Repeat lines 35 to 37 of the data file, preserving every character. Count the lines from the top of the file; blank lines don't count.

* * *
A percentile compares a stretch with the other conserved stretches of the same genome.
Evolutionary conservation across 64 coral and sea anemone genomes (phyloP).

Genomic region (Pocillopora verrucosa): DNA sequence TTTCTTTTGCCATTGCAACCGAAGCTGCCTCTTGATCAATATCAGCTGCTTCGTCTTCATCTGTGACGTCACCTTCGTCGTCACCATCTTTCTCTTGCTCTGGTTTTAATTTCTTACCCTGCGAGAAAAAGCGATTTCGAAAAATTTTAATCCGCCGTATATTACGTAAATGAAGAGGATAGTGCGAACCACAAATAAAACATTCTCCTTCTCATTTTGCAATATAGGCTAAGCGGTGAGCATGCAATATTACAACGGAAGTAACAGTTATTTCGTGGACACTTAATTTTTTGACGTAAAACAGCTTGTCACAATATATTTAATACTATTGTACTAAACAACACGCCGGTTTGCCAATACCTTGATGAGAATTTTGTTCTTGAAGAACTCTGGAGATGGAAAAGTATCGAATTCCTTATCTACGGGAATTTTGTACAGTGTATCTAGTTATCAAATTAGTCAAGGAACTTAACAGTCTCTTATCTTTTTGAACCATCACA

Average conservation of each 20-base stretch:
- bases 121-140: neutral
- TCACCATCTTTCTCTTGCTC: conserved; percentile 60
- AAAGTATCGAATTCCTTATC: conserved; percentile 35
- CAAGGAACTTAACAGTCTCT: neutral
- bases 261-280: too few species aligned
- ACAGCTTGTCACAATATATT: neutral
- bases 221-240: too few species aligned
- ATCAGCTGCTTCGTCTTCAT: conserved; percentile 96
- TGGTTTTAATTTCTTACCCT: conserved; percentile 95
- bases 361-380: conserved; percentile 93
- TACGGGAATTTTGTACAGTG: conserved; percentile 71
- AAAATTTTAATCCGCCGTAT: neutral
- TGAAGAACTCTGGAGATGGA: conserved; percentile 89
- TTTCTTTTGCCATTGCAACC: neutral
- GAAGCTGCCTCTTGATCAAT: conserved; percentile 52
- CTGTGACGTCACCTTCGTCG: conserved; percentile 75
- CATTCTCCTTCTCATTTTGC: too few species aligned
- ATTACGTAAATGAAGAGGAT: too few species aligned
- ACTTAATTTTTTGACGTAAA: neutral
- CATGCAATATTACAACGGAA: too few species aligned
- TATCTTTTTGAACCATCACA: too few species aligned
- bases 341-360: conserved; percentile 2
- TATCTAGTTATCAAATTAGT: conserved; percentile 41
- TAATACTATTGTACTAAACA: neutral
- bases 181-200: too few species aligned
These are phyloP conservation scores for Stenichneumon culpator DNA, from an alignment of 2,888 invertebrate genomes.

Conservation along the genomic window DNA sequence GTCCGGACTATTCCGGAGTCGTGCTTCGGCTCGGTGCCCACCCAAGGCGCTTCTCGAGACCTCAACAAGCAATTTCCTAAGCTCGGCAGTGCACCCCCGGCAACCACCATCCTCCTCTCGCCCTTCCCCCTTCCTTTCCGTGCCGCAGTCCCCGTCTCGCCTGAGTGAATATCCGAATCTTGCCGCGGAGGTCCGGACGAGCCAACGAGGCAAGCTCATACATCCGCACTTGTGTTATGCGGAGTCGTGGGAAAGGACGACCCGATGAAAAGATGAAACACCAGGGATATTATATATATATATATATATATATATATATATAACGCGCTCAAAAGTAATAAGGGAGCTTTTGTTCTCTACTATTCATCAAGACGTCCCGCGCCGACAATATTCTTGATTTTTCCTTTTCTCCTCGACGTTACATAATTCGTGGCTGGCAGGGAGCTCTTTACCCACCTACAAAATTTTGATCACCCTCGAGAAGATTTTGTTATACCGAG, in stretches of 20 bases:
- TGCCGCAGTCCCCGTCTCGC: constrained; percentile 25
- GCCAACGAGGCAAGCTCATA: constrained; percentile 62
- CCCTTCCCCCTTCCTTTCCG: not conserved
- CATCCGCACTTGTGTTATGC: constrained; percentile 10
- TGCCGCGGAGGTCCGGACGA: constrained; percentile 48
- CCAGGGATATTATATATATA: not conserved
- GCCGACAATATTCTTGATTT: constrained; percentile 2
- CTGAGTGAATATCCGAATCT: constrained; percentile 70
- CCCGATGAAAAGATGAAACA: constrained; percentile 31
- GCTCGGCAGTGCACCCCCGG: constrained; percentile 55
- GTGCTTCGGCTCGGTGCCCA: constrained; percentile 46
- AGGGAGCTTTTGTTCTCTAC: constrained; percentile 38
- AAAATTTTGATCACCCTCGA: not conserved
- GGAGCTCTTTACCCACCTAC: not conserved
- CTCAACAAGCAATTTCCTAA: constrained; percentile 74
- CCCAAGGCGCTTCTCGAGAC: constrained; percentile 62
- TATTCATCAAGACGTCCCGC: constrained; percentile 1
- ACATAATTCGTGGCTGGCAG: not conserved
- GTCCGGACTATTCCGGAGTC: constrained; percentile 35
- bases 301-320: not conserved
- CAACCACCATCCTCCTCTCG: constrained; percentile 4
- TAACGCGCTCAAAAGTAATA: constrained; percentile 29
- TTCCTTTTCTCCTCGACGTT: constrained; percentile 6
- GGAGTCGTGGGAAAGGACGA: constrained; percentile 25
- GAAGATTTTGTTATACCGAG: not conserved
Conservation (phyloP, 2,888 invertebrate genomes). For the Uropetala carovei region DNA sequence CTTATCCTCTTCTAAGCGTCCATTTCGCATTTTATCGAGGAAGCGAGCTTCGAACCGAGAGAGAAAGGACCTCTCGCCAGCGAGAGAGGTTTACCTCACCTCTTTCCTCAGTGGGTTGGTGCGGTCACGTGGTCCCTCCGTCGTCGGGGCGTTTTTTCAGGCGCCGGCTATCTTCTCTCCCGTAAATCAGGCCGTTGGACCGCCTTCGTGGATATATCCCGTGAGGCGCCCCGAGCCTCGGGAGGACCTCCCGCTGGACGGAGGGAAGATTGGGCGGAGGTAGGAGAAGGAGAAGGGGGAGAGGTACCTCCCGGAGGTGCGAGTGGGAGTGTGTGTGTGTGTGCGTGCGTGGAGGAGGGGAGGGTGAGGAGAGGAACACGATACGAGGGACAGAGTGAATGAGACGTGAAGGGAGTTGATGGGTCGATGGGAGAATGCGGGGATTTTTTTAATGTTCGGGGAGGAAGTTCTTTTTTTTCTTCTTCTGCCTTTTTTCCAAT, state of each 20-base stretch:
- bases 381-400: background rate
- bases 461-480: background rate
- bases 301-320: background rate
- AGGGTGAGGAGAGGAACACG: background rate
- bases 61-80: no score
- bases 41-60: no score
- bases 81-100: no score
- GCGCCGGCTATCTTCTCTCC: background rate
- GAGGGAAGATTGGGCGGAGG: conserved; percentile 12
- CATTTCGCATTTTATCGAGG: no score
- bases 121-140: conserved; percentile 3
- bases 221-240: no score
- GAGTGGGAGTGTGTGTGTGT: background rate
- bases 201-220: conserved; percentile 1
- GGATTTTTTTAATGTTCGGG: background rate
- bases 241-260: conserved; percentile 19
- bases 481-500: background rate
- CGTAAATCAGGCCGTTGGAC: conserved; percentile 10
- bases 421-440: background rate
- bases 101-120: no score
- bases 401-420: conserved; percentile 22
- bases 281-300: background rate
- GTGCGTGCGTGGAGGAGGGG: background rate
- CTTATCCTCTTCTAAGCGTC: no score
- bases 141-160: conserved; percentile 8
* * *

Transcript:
- CATCCGCACTTGTGTTATGC: constrained; percentile 10
- TGCCGCGGAGGTCCGGACGA: constrained; percentile 48
- CCAGGGATATTATATATATA: not conserved